2017 Update: We still think this is great advice for mixing textures and patterns — but you may also want to check out our more recent discussion on fun but professional patterns and colors.
Reader E has a fabulous, fabulous question about our bet tips for mixing textures and patterns for a professional wardrobe…
With all of the new tweed, boucle, flannel/textured skirts in my fall closet thanks to early sales…can one wear a textured or patterned jacket on top? In other words, are the skirts treated as solids or patterns? I see so much mixing of patterns on the runways and in ads, but for the office? For Corporettes? If a solid jacket, could the jacket and the top/blouse/sweater underneath be an entirely different color or should the top portion be tonal? Such decisions.
What a great question, particularly since I’ve been wanting to talk about mixing patterns with patterns for a long time on Corporette and just haven’t had a chance. First, I think textures shouldn’t be thought of so much as a “pattern,” but thought of in terms of volume. For example — if you’re trying to pair a thick tweed skirt (let’s say, for now, in a solid color), your consideration for the top should probably be a much lighter knit — think a close-fitting silk sweater, or even a tucked-in or fitted blouse. Similarly, if you’re wearing a boucle sweater, you might want to pair it with a slender pant, or a pencil skirt. IMHO, it seems like it’s a very rare outfit where a voluminous top works with a voluminous bottom — or vice versa, where a close-fitting sweater truly looks great with a pencil skirt. (Pictured: LOVE this example from The Sartorialist!)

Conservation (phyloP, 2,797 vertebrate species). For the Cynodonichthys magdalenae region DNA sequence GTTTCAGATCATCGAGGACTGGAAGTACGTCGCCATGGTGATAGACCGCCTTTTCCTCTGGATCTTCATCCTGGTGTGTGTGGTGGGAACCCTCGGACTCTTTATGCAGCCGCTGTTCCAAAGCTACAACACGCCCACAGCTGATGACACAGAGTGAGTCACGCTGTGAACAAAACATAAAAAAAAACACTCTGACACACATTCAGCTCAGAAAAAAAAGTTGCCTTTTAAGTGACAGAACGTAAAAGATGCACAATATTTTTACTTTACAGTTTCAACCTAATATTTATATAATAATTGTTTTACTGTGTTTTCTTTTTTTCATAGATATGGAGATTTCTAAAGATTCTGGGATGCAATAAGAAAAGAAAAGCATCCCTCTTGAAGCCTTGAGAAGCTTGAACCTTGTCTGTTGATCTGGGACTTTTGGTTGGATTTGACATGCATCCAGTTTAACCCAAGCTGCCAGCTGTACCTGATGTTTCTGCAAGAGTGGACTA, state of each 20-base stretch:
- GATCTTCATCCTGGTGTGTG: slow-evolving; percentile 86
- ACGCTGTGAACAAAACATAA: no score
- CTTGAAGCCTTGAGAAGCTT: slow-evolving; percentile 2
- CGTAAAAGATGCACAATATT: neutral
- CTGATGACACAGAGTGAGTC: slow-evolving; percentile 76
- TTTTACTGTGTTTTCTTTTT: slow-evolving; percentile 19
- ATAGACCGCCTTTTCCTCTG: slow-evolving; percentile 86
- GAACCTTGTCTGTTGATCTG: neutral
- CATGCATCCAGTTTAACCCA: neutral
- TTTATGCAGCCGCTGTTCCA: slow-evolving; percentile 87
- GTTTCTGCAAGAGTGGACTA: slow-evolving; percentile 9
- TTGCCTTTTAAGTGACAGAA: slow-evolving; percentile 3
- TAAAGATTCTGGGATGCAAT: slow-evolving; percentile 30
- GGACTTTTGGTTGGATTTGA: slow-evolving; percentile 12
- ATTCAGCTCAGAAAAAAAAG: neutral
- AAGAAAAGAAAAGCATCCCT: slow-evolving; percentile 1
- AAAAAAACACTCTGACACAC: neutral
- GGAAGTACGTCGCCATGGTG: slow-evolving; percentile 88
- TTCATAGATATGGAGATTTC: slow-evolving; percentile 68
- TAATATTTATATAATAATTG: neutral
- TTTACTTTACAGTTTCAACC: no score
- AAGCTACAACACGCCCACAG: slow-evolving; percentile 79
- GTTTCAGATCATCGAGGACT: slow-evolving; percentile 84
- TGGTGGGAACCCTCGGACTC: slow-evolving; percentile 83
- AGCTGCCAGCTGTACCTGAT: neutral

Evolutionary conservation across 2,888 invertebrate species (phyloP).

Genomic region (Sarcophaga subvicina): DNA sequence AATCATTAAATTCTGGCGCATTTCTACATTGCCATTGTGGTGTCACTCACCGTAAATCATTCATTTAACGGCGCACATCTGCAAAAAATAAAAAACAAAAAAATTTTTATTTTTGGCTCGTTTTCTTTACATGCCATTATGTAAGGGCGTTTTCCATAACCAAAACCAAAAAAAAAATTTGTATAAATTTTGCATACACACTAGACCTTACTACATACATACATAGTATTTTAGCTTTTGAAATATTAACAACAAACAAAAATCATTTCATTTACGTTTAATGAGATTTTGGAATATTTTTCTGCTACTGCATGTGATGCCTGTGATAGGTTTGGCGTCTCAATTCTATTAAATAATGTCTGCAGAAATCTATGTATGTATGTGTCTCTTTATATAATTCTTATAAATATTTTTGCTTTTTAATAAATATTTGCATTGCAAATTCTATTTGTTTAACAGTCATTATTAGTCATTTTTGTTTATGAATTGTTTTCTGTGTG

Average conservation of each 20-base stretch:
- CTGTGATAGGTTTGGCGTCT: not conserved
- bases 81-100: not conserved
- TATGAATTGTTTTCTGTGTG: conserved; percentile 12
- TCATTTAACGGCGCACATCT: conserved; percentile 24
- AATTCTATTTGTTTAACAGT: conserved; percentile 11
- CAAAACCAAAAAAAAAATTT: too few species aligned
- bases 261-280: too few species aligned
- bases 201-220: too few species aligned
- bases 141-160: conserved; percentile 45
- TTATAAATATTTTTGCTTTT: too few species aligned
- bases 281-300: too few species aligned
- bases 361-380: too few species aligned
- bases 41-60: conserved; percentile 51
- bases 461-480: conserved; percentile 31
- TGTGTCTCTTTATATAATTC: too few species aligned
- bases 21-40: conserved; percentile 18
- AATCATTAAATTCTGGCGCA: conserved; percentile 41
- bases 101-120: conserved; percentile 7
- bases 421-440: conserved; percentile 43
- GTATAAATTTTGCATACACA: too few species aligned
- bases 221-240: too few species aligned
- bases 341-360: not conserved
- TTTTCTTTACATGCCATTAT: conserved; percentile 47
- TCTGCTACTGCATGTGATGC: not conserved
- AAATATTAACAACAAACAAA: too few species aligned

Now — can you mix patterns with patterns? For my $.02, this is something that every fashionista should aspire to. If you think about it, men do it all the time — how many pinstriped suits paired with printed ties do you see on a daily basis? For women it can be trickier, and I’ve kind of been compiling examples of times I thought it worked well –for example, The Sartorialist shot a woman (detail shot above) wearing a plaid jacket, a dotted sweater, and a ribbed sweater, and I thought overall it looked amazing. Similarly, here’s another Sartorialist link to a woman wearing two graphic prints together. Similarly, here’s a shot Perez Hilton posted of Victoria Beckham wearing a plaid with pinstripes… While it can be tricky, I think these are some helpful guidelines…
- Stay in the same color family. For example, try pairing a black and gray houndstooth skirt with black tights with a vertical ribbing.
- Have the second pattern be only a small component, proportionally, of your outfit — try layering a floral blouse beneath a solid-colored sweater vest, topped with a pinstriped blazer.
- Balance the size of the prints — this comes back to volume. Two huge prints, worn together, are going to be a dramatic look — if one print is bigger (a wider floral, or a large swoopy abstract) it may be better paired with a smaller, tighter pattern (a houndstooth, a windowpane, even some animal prints).
- Ask yourself if it would work in a tie/suit combo for a man. This works particularly well with preppier patterns — try pairing a patterned grosgrain belt with a skirt or dress in a suiting material.
Readers, have you tried mixing textures and prints — either textures with textures, or prints with prints? What are your guidelines for success?
Social media pictures via Stencil.